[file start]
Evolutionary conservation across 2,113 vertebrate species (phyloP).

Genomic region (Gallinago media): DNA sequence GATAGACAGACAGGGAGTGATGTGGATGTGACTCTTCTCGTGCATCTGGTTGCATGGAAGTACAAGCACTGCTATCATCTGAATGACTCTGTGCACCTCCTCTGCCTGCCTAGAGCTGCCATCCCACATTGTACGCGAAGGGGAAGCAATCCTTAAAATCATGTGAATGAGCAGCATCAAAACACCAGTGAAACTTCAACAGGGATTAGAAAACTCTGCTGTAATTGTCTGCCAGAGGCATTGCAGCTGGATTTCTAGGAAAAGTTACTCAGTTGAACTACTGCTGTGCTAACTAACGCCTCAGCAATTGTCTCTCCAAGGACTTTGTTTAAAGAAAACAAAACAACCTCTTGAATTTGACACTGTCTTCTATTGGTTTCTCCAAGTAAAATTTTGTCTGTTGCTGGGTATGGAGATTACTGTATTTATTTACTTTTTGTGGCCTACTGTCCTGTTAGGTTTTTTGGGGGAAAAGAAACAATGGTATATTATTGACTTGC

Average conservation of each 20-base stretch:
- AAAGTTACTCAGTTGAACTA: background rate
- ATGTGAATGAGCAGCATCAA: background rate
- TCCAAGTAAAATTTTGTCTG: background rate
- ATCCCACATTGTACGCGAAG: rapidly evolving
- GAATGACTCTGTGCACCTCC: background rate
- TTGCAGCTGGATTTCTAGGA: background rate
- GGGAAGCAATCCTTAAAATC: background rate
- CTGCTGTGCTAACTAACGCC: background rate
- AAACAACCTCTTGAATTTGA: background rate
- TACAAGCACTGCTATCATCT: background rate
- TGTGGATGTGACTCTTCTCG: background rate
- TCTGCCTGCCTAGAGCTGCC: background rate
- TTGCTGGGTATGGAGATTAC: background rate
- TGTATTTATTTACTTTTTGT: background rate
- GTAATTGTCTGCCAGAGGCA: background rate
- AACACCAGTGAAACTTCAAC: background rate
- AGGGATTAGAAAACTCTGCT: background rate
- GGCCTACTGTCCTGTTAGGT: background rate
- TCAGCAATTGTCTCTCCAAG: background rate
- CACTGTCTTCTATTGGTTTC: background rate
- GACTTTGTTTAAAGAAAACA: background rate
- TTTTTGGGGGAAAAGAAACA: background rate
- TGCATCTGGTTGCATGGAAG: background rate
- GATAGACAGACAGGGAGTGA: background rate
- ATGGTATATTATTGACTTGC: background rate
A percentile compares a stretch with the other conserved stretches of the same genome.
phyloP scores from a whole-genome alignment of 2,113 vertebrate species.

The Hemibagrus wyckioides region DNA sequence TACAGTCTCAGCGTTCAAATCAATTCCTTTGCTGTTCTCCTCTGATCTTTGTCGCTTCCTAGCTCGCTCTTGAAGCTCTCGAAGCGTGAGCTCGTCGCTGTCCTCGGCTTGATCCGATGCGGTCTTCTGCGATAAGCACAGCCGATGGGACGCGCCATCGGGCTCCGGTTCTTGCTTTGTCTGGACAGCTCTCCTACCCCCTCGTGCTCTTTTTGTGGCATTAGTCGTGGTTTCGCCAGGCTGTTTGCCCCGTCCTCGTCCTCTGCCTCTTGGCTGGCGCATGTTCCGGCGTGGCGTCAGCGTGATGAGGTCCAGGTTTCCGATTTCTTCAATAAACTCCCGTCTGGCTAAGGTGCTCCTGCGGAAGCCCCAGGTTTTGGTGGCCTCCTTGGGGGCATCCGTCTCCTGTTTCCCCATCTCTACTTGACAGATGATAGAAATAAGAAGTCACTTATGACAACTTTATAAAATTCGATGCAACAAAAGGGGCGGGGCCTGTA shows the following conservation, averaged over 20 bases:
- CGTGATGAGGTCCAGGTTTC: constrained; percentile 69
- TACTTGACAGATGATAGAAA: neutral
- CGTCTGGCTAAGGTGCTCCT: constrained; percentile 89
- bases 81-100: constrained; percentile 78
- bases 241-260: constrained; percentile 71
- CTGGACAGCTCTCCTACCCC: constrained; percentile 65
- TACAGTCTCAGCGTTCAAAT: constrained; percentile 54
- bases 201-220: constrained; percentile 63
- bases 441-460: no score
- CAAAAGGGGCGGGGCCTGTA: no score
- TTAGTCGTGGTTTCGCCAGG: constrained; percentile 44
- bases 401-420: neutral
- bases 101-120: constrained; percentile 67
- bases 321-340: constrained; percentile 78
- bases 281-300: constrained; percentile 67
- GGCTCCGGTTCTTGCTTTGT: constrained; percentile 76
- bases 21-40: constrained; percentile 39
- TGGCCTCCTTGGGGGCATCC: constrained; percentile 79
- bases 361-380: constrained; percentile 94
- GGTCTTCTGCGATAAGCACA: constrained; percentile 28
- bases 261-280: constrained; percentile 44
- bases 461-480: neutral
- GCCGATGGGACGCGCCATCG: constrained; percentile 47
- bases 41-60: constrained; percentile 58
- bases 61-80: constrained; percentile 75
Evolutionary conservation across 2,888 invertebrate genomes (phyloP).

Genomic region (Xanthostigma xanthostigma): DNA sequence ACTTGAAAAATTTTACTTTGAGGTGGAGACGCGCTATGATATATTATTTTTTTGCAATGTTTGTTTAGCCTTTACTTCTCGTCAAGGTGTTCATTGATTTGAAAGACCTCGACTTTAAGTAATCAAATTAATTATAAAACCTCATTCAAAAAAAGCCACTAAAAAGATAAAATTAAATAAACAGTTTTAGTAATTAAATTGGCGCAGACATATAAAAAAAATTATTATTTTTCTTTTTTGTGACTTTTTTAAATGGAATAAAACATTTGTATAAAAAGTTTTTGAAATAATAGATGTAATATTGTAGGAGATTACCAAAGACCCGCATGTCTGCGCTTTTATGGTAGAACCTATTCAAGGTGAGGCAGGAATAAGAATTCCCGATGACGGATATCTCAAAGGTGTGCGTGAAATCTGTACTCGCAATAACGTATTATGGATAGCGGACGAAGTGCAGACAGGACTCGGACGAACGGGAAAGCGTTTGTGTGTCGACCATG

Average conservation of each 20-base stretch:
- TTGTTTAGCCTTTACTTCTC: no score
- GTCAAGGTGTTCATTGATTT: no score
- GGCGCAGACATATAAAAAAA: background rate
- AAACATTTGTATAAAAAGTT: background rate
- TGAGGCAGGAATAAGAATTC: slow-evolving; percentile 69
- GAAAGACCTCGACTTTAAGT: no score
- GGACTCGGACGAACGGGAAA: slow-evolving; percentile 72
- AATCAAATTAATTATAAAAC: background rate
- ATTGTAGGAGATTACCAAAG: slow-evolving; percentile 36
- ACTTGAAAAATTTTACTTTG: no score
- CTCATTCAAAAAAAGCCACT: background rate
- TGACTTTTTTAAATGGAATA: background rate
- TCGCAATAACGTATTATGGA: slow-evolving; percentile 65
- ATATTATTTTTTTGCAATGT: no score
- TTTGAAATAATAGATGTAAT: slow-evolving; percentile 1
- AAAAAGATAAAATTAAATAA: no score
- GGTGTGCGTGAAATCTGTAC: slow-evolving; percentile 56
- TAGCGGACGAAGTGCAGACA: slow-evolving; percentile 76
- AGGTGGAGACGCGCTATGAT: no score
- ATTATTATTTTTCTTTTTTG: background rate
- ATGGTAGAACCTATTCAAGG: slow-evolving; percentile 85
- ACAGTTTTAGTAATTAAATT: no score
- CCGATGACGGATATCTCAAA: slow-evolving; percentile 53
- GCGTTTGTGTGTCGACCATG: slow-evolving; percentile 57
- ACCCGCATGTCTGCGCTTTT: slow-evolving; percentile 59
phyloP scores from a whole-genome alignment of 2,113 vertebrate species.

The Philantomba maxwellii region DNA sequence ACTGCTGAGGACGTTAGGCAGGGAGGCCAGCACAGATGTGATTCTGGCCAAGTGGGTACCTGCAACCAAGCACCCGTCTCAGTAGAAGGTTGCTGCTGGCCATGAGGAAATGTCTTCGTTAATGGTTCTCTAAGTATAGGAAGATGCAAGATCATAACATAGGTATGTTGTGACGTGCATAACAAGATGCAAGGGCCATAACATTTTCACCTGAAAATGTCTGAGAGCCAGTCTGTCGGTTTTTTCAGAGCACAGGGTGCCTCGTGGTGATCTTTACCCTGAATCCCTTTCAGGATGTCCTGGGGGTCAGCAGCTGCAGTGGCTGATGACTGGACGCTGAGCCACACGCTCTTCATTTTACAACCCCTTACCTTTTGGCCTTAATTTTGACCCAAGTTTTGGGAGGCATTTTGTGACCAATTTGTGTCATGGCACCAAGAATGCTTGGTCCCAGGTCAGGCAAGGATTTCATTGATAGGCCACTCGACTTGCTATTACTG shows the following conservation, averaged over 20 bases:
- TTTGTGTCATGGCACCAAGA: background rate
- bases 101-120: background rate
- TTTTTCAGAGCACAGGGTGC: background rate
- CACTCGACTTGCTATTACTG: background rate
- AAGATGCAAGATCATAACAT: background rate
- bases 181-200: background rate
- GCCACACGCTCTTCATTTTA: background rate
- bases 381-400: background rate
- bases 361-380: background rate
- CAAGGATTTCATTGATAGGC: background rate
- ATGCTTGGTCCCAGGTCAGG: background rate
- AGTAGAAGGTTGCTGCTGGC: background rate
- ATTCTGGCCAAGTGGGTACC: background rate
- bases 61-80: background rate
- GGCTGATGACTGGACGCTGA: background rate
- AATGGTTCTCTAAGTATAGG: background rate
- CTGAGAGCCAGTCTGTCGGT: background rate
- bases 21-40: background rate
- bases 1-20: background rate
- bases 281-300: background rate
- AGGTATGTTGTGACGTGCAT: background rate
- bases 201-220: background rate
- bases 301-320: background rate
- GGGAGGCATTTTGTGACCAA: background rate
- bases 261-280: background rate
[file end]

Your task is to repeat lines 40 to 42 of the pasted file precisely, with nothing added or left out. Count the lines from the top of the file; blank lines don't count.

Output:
- bases 441-460: no score
- CAAAAGGGGCGGGGCCTGTA: no score
- TTAGTCGTGGTTTCGCCAGG: constrained; percentile 44